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Energy Density

  1. Mar 17, 2009 #1
    I know the concept of the accelerating universe and expansion and all, but what exactly is energy density and how does it cause or explain the cosmic expansion of our universe?

    Thanks in advance.
  2. jcsd
  3. Mar 17, 2009 #2
  4. Mar 17, 2009 #3
    In a sense. What I really want to focus on though is the concept of a negative energy density. This quote explains it.

    "Observations that the expanding universe appears to be accelerating seem to support the cosmic inflation theory in which the universe is passing through a phase of exponential expansion driven by a negative vacuum energy density (positive vacuum pressure)."
  5. Mar 17, 2009 #4
    My understanding is that it's positive vacuum energy density and negative pressure which drives the acceleration.
  6. Mar 17, 2009 #5
    I'm in an awkward position because I don't know what I could be defending. I want to know exactly what energy density is, and why this causes an outward expansion of the universe.

    I do know that a negative energy density would essentially cause an antigravity effect. I have read this in numerous places, so I'm pretty sure that that's not wrong. I have always found articles that say it is a negative energy density.

    Besides, a positive pressure in a gas expands the volume of a gas when the volume is not fixed. I'm pretty sure that is a generalization of pressure. Positive pressure causes an outward movement of the medium, so a negative pressure would cause an inward tug on the medium. We are obviously looking at positive pressure, so that would infer a negative energy density.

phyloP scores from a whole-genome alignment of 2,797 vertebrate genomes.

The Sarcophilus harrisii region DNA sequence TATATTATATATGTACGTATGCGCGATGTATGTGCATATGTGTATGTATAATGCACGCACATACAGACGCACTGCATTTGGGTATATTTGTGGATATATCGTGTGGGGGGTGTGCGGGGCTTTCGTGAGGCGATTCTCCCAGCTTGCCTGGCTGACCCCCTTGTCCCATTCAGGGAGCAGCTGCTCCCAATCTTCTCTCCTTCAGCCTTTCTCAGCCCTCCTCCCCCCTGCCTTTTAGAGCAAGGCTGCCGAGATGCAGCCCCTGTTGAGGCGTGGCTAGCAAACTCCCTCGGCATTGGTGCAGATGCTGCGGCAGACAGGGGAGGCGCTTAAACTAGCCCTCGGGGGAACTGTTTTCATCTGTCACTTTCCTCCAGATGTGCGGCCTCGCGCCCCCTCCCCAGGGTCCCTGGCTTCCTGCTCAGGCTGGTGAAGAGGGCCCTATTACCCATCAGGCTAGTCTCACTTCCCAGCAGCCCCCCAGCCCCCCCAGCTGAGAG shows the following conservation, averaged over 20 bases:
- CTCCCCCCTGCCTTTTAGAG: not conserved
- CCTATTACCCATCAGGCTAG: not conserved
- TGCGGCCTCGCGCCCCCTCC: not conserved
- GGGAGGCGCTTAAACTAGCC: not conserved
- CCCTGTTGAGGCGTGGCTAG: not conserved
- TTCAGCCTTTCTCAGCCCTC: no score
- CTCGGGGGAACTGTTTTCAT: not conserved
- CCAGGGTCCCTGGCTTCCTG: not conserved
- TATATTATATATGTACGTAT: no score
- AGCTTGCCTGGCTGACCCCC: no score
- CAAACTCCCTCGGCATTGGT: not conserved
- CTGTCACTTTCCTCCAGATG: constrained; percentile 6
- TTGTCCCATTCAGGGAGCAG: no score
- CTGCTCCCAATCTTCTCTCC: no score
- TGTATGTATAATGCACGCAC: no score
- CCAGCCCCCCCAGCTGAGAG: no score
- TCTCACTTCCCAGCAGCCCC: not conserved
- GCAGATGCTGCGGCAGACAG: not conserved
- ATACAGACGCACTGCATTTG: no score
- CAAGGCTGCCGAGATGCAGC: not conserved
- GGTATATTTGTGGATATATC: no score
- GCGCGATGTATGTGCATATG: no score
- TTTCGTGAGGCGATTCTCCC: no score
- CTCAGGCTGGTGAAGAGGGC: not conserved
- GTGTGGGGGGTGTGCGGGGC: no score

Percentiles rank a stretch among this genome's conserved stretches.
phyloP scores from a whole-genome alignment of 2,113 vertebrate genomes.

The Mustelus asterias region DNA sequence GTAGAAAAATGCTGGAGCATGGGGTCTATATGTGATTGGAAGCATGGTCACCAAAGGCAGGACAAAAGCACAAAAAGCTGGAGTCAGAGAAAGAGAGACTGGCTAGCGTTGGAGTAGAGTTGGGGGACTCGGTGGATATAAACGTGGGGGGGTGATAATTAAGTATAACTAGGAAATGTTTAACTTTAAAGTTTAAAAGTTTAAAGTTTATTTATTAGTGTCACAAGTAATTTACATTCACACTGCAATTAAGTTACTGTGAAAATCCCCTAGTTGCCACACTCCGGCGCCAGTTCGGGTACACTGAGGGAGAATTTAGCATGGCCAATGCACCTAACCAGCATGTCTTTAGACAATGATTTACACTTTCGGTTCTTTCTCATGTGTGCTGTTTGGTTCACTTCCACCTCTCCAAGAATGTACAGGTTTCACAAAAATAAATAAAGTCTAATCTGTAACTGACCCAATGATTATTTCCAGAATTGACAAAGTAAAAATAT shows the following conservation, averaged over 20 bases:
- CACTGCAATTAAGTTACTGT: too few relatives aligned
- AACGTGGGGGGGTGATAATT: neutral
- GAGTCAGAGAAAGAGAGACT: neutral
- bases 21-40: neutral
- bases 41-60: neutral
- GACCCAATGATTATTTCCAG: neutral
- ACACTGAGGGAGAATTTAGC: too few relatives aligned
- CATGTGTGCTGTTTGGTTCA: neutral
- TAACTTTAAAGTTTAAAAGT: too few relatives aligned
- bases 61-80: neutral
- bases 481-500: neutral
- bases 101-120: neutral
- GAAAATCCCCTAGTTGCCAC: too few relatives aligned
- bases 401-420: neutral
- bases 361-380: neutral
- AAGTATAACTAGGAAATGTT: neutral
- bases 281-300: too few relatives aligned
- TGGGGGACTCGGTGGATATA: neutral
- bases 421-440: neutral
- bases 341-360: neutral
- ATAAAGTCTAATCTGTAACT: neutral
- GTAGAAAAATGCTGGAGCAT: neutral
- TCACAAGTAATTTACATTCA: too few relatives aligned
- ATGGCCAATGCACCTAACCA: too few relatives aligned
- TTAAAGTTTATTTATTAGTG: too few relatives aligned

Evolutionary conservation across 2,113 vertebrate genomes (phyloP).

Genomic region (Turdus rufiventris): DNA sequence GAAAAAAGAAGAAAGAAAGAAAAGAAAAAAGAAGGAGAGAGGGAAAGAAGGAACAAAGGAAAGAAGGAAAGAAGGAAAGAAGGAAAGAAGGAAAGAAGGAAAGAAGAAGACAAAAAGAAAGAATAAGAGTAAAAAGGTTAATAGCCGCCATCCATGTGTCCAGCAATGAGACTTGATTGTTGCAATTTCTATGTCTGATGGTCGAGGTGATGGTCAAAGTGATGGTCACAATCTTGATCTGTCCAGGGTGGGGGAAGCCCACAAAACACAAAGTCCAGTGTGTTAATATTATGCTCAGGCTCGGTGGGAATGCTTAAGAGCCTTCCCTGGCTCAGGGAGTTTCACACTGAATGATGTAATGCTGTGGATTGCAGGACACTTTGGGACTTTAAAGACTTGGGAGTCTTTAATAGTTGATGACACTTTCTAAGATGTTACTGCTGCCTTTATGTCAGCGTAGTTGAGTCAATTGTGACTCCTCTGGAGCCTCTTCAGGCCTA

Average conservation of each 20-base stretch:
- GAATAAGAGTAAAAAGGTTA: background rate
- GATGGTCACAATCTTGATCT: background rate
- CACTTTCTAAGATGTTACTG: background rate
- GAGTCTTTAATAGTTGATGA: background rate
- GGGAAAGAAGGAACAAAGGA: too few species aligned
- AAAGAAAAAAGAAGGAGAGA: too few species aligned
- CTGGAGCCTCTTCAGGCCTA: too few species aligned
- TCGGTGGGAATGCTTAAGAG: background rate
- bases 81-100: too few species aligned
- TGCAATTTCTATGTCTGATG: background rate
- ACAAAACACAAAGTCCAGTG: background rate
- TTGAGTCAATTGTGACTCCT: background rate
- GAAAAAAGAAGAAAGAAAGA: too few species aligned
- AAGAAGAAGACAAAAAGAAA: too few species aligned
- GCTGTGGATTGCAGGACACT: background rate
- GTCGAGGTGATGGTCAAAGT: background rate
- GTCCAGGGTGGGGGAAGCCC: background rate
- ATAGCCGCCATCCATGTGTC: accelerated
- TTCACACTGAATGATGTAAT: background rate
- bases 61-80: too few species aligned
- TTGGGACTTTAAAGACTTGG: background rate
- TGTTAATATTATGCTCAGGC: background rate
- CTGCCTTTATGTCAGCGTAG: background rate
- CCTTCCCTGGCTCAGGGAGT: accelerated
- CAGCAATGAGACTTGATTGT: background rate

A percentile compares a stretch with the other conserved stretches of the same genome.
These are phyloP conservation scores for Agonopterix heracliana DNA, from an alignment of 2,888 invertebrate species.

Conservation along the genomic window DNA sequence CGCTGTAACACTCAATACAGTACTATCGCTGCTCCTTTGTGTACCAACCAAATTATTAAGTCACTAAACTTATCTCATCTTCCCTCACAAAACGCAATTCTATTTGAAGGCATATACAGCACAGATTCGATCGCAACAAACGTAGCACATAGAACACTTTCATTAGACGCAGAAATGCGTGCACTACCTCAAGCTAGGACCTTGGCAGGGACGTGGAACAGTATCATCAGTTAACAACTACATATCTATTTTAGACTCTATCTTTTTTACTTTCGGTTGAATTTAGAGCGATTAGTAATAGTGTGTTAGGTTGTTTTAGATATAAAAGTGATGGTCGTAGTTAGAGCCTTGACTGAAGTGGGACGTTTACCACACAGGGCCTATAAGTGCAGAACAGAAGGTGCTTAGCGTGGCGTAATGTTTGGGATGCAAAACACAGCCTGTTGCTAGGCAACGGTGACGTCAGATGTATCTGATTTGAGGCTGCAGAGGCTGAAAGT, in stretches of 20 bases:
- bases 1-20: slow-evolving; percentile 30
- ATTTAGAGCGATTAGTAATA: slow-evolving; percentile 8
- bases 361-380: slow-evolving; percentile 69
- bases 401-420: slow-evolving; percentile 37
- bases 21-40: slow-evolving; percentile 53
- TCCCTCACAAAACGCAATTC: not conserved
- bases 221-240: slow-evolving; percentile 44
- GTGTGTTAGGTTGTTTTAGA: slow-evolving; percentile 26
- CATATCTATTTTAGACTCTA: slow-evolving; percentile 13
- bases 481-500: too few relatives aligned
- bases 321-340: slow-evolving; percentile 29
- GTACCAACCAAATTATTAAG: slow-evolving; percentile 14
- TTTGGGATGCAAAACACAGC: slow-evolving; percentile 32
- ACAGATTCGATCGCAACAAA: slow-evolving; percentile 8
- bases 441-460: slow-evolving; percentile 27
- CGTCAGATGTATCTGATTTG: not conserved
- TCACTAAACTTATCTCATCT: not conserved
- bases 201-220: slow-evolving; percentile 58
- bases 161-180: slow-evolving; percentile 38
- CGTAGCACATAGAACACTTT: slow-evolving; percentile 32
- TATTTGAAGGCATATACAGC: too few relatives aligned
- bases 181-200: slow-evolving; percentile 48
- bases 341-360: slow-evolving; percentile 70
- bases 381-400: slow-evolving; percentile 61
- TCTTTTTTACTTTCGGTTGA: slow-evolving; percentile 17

I just want to know, what exactly is energy density, and how does it infer a pressure of any kind at all?
  7. Mar 18, 2009 #6


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    It's not about it being just energy density, but rather, as chronon mentioned, about the pressure. Specifically, this relationship determines how quickly the energy density dilutes. If an energy density dilutes slowly, it causes an accelerated expansion. This can be trivially seen from the Friedmann equation for a flat universe:

    [tex]H^2 = H_0^2\frac{\rho}{\rho_0}[/tex]

    ...where [tex]\rho[/tex] is the energy density of whatever stuff there is in the universe. The Hubble parameter, [tex]H[/tex] is shorthand for [tex]\dot{a}/a[/tex], with the dot denoting a derivative with respect to time, and a being the scale factor. If the energy density is a constant (thus [tex]\rho = \rho_0[/tex]), as with the cosmological constant, then we have a simple differential equation:

    [tex]\frac{1}{a}\frac{da}{dt} = H_0[/tex]
    [tex]\frac{da}{dt} = H_0 a[/tex]

    Since on the left hand side we have a derivative with respect to a, and the right hand side is proportional to a, we simply have an exponential:

    [tex]a(t) = a(0)e^{H_0 t}[/tex]

    ...which is an equation for accelerated expansion.

    Well, it's certainly wrong in the context of a cosmological constant. I mean, sure, if your total energy density of the universe was negative, then you would have a very large negative curvature, which would cause everything to fly apart. But since inflation forces the universe to be nearly flat, this basically can't happen, so what would happen with a negative cosmological constant (or other, similar energy density) is that you'd have a large matter density, and it would just collapse right back in upon itself.

    This are different when that gas is not surrounded by vacuum, but permeates all of space.
  8. Mar 18, 2009 #7